When the Louisville Cardinals played in the recent 2013 NCAA women's basketball tournament championship final against powerhouse UConn, few in Indian country could contain their excitement. Though the Cardinals, a fifth-seed, the lowest to ever make it to the national title game, lost, it wasn’t before star guard sisters Jude and Shoni Schimmel, Umatilla, made a lasting impression on hoops fans on an international level–and especially in Indian country.
After the giant-slaying, Cinderella story that was the Cardinals unprecendented run through the NCAA tournament, ICTMN sought out some of the best and brightest Native basketball players and pioneers to have them share their feelings about the euphoria surrounding the Schimmel Show and to give us a picture of what the state of Native basketball–rez ball–is today.
In the course of our search, we spoke with the first Native American basketball player for the University of Arizona, Cliff Johns, Navajo; Kansas Jayhawks point guard Angel Goodrich, Cherokee, who recently became only the second Native player drafted in WNBA history; Ryneldi Becenti, Navajo, the first Native WNBA player who also became the first woman inducted into the American Indian Athletic Hall of Fame; two-time Continental Basketball Association champion Richard Dionne, Yakama; GinaMarie Scarpa, co-founder and chief executive officer of the NABI Foundation, the huge Native basketball tournment that has launched future stars like Goodrich; the high-flyin' slam-dunk champion Kenny Dobbs, Choctaw, and of course, Jude and Shoni Schimmel.
ICTMN will be running these Conversations With Champions as a series, over the next couple of weeks, culminating with our talk with the Schimmel Show itself. Here are excerpts of what's to come, focused on the sensational Sho-Time sisters…
When first speaking to Jude and Shoni, they admitted they did not realize the full extent of the attention given to their progress in their quest for the NCAA championship.
“We heard some of the hype,” said Jude. “We had interviews while we were at the tournament, but we really haven't experienced it fully hands-on. There were a ton of Native Americans that came to our hotel to get autographs.”
When speaking with other basketball players in Indian country, they expressed admiration for the accomplishments of Jude and Shoni.
“The incredible passion they had for the sport and the love they have for it, it was really inspiring when I saw that,” said former U of A player Johns. “It is something that we wish for kids.”
“Shoni was the first one that I heard about a few years ago,” said Dionne. “I got to watch her at a three on three tournament. To see her talent and the passing ability that she had, she was way ahead of everybody else. I didn't know she had a sister until she had signed at Louisville. They have done some amazing things,” he said.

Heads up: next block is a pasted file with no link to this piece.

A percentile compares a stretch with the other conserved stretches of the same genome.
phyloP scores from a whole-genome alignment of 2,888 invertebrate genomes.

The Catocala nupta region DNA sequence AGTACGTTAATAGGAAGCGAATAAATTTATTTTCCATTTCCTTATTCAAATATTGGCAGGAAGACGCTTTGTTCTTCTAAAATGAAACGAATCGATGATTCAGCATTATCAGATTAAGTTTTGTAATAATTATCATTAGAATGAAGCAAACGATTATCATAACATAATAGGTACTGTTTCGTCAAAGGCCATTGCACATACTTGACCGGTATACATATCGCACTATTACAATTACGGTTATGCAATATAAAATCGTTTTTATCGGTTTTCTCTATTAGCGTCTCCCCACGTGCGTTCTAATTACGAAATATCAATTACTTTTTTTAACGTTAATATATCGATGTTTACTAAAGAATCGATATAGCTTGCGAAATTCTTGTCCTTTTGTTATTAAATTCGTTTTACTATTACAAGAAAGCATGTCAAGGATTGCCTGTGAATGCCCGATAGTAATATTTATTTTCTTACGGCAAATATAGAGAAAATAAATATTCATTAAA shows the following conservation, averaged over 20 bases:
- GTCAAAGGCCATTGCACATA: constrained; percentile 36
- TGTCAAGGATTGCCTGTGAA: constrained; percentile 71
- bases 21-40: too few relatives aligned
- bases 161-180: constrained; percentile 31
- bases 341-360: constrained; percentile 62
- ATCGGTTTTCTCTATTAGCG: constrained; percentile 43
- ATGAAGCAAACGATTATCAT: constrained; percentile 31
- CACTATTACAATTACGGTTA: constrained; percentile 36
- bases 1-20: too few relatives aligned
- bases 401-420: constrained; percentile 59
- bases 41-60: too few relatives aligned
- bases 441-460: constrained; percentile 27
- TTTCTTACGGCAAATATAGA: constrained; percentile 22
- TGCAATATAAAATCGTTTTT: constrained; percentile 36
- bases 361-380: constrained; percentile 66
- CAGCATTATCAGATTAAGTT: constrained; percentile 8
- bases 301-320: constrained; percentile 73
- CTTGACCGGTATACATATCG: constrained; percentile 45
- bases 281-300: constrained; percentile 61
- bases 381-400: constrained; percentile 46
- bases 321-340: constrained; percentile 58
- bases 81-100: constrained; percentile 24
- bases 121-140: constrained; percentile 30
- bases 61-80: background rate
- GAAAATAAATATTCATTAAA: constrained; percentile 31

According to Goodrich, who made it to the Sweet Sixteen with the University of Kansas, says that seeing other Native American ballplayers enjoying what they are doing, “is awesome.”
“Jude and Shoni, they have accomplished so much and making it to the final four is such a great accomplishment. I am really happy for them. They surprised a lot of people. I love to see stuff like that. I totally give them props for what they did. I just hope they continue to do big things and show people what Native Americans can do,” says Goodrich.
Scarpa noted both the Schimmels' and Goodrich's amazing performances in 2013. “I’ve been following Angel ever since she played in NABI. I knew she had what it took to accomplish being drafted into the WNBA. Even with her injuries and though she could have given up, she didn’t! Perseverance was the key and she never gave up!”
“As for Shoni and Jude, they showed the world “rez ball.” They demonstrated the style, talent and determination of Native American athletes. I think the sports world will start taking notice, finally. They changed the game and brought hope to all of our athletes,” says Scarpa.
Becenti also expressed her excitement for the accomplishments of Jude and Shoni.
“It was a great feeling to watch them on TV. They represented Native Americans and youth that want to be like them. I hope it gives them that much more motivation to excel. I hope these college coaches can now take this chance and opportunity to go to reservations and look for more talented young girls,” says Becenti. “I think there is a bright future now, I really do.”
According to the two sisters who fought so hard to achieve a dream held by so many, “To go out there and represent the Native American people just by playing basketball and for us to do something we both love and get so much out of? It’s just a privilege for us,” says Shoni.
“Playing basketball is something we've done all our lives and we love it so it's not really hard,” says Jude. “It is a privilege and a blessing.”